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Mumbai Real Estate News

Reforming The Realty Market: RERA Redefines Carpet Area

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Reforming The Realty Market

To bring consistency in the sale of flats in the real estate sector, the Maharashtra Real Estate Regulatory Authority (MahaRERA) has issued a circular, redefining the carpet area calculation and instructing the developers to adhere to this standard, refraining away from selling on the built-up area, while creating sale agreements.

The new carpet area will be the net usable floor area of an apartment with the internal partition wall but excluding the terrace, veranda, external wall and the balcony. Built up area being the sum of carpet area, wall thickness, ducts, exclusive balcony and verandas. Super built up area is the sum of built up area and common facilities like veranda, staircase, lift etc.

Despite the mandate by the Maharashtra Ownership of Flats Act, earlier there was no mechanism to enforce the carpet area selling rule. But now after the implementation of the Real Estate (Regulation & development) Act, RERA and the establishment of the regulatory authority, this rule will help buyers to get the value of their money.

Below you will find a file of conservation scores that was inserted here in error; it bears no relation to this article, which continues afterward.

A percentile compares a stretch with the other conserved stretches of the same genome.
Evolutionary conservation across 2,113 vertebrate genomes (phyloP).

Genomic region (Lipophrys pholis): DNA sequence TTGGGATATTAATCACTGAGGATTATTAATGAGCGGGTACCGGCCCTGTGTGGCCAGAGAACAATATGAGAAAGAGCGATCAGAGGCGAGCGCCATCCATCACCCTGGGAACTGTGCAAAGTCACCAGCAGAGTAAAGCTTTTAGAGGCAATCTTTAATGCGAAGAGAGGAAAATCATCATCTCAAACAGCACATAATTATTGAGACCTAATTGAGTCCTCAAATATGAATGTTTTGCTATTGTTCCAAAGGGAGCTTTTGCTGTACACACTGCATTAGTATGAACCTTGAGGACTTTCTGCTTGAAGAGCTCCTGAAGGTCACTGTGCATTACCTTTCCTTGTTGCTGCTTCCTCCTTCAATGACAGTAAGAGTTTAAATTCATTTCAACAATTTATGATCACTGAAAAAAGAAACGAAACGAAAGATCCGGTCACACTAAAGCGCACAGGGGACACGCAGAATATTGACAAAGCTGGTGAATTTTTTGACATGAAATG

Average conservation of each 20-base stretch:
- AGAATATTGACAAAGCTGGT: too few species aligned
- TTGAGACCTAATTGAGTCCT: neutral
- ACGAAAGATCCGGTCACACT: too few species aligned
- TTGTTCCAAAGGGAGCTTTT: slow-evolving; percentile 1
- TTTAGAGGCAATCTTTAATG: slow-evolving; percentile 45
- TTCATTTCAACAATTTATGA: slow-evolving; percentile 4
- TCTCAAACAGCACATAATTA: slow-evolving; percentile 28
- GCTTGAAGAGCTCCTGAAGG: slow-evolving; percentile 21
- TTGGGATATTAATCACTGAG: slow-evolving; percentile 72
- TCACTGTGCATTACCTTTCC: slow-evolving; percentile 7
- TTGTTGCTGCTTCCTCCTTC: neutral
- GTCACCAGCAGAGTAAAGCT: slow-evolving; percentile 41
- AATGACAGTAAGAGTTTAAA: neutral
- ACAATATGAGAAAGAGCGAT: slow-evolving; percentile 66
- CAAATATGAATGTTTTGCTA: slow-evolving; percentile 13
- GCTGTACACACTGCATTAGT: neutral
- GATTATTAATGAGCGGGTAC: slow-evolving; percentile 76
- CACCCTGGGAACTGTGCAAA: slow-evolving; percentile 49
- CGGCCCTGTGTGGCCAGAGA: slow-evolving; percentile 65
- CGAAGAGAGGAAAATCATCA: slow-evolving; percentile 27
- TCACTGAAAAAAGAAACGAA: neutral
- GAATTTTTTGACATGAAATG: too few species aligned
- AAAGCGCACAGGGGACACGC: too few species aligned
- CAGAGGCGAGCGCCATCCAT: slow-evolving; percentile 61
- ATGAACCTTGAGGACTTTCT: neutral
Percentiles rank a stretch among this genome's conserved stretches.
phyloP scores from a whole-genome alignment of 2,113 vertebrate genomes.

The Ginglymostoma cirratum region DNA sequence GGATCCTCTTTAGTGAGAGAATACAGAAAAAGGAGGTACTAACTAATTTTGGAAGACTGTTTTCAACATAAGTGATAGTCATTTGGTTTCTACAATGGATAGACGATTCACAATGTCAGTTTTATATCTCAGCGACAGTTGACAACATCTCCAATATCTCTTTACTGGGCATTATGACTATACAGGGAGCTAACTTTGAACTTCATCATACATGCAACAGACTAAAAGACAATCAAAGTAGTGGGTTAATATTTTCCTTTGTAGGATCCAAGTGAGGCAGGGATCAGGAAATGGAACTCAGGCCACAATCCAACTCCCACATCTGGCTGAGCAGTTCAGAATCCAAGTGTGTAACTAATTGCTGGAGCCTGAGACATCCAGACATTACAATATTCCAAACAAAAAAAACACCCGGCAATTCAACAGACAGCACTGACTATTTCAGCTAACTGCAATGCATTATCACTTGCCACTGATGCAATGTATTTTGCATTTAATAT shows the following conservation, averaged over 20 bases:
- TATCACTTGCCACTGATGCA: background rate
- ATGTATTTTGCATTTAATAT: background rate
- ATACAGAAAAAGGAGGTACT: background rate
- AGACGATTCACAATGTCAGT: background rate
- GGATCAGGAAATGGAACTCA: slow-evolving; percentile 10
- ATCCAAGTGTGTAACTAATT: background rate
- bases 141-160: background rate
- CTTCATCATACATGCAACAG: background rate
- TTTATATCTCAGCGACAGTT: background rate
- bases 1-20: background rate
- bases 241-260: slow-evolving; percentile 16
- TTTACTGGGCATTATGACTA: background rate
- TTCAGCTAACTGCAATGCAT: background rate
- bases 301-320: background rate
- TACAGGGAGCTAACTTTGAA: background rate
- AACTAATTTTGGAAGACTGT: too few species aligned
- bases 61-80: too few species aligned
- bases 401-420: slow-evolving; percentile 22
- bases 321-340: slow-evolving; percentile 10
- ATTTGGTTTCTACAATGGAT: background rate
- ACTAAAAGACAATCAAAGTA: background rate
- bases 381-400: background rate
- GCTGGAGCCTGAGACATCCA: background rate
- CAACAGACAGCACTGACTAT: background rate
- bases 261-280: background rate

Adding class to the realty sector, this reform will set a specific calculations of area measurement for every builder instead of their own definitions of built up area. Maharashtra is among the first of the states to implement RERA and fulfil all the norms set up by the Central government for a smooth transition.

These set of new rules will increase the per square foot rate in certain areas, prices of apartments should remain unchanged. Till now the built-up area, larger than the carpet area, was the basis of the calculation of the sales price, taking down the price per sq. ft. area. Now as the carpet area been deemed as the basis for the price calculation, the prices are anticipated to be raised up to retain the profit margin.

Stopping the unprincipled developers from misleading buyers, this new definition will bring more transparency in the system. With a higher loading factor, the developer can inflate the saleable area. This allows him a room to lower the rate per sq. ft. on the inflated saleable area. This can be highly misleading as consumers easily can get attracted to a seemingly better-than-market offer. However, only the loading factor has changed and not the flat size.

“We gladly receive this move by RERA as it defines carpet area as the standard. Now each builder has to walk the same path. Earlier, various builders used to confuse the buyers by ‘setting up’ their own carpet area, built up area and super built up area” said Shirish Deshpande, executive president Consumer Rights Group, Mumbai Grahak Panchyat.